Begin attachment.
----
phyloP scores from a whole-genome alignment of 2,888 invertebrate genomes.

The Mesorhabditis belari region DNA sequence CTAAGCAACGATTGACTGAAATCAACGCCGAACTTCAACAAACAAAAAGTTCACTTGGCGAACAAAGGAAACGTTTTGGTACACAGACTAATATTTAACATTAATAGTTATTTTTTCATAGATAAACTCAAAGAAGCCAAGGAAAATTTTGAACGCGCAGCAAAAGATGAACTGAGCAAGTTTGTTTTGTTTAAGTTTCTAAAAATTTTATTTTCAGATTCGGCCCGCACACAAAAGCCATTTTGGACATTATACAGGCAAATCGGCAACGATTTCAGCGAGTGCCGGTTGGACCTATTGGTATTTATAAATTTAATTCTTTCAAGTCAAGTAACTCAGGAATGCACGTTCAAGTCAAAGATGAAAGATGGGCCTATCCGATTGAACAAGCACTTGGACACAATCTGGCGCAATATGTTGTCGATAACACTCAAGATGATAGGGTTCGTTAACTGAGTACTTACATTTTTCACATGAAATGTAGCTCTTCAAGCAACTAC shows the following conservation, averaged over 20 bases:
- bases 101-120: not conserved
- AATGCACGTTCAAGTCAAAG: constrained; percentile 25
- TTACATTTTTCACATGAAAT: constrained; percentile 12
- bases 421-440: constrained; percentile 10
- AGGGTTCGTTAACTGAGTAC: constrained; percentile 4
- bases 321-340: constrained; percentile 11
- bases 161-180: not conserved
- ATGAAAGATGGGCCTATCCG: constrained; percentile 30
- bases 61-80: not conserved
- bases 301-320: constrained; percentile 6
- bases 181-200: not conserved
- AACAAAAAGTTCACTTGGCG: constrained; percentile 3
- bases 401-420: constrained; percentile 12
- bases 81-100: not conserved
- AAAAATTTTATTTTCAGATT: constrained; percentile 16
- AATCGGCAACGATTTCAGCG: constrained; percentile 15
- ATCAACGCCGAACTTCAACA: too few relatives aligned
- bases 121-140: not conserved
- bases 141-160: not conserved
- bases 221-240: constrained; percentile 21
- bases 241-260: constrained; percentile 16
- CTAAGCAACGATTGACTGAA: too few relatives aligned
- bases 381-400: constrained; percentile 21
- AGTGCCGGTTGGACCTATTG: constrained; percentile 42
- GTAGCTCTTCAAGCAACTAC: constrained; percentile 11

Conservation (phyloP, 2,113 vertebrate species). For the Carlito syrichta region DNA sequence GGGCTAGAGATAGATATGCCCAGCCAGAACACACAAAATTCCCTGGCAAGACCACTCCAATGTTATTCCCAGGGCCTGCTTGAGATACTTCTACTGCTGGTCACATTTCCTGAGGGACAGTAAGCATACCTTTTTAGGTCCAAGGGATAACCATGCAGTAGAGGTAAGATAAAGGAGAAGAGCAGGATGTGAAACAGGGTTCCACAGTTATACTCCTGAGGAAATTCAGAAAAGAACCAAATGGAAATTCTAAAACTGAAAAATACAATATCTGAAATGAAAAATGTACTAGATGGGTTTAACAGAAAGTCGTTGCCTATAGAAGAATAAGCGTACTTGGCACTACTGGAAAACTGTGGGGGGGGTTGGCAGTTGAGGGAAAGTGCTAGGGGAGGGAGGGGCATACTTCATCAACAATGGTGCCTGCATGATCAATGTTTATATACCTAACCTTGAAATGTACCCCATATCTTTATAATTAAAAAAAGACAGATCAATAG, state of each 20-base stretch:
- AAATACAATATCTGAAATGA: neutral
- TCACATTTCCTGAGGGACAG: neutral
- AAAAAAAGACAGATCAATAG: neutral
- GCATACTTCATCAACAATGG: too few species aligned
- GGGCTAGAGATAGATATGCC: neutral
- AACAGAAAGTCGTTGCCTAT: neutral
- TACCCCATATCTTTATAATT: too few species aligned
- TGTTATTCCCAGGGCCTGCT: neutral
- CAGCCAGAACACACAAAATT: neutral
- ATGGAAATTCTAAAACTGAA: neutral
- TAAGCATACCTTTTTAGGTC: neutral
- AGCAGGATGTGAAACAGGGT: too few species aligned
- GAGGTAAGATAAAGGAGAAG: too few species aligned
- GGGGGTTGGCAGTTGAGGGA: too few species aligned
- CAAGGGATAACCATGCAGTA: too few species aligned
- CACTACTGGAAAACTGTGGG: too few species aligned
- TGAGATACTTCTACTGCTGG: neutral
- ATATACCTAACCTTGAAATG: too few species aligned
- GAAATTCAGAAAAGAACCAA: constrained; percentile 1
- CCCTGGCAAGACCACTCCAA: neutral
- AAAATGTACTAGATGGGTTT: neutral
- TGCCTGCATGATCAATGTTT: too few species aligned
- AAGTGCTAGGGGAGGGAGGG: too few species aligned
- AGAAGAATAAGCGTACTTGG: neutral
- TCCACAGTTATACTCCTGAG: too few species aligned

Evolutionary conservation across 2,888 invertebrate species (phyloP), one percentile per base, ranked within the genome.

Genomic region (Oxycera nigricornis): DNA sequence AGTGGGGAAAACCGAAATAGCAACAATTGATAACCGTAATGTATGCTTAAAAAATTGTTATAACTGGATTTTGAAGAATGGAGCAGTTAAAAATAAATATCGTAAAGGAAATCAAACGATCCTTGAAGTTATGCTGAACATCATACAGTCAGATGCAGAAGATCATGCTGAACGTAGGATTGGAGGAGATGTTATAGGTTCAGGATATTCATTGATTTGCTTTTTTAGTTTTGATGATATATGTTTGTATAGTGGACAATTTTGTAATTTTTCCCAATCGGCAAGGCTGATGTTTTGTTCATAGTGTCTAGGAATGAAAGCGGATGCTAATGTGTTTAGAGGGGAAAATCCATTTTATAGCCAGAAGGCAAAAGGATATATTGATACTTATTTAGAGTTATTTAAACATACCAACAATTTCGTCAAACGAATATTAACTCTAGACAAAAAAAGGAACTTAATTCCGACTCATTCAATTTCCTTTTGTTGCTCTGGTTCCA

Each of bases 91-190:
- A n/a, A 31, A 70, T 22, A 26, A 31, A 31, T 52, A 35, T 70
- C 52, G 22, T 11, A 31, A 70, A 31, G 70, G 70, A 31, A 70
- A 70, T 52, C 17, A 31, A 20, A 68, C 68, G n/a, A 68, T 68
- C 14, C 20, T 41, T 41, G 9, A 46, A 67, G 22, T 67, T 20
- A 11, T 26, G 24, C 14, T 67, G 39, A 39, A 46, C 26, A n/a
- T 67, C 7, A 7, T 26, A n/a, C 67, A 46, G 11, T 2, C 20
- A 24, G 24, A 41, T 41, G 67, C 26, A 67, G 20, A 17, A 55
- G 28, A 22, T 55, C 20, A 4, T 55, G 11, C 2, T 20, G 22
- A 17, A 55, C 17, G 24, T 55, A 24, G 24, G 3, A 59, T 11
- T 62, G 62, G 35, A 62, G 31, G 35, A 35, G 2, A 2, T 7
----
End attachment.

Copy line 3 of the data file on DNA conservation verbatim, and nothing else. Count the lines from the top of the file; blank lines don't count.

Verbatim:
- bases 101-120: not conserved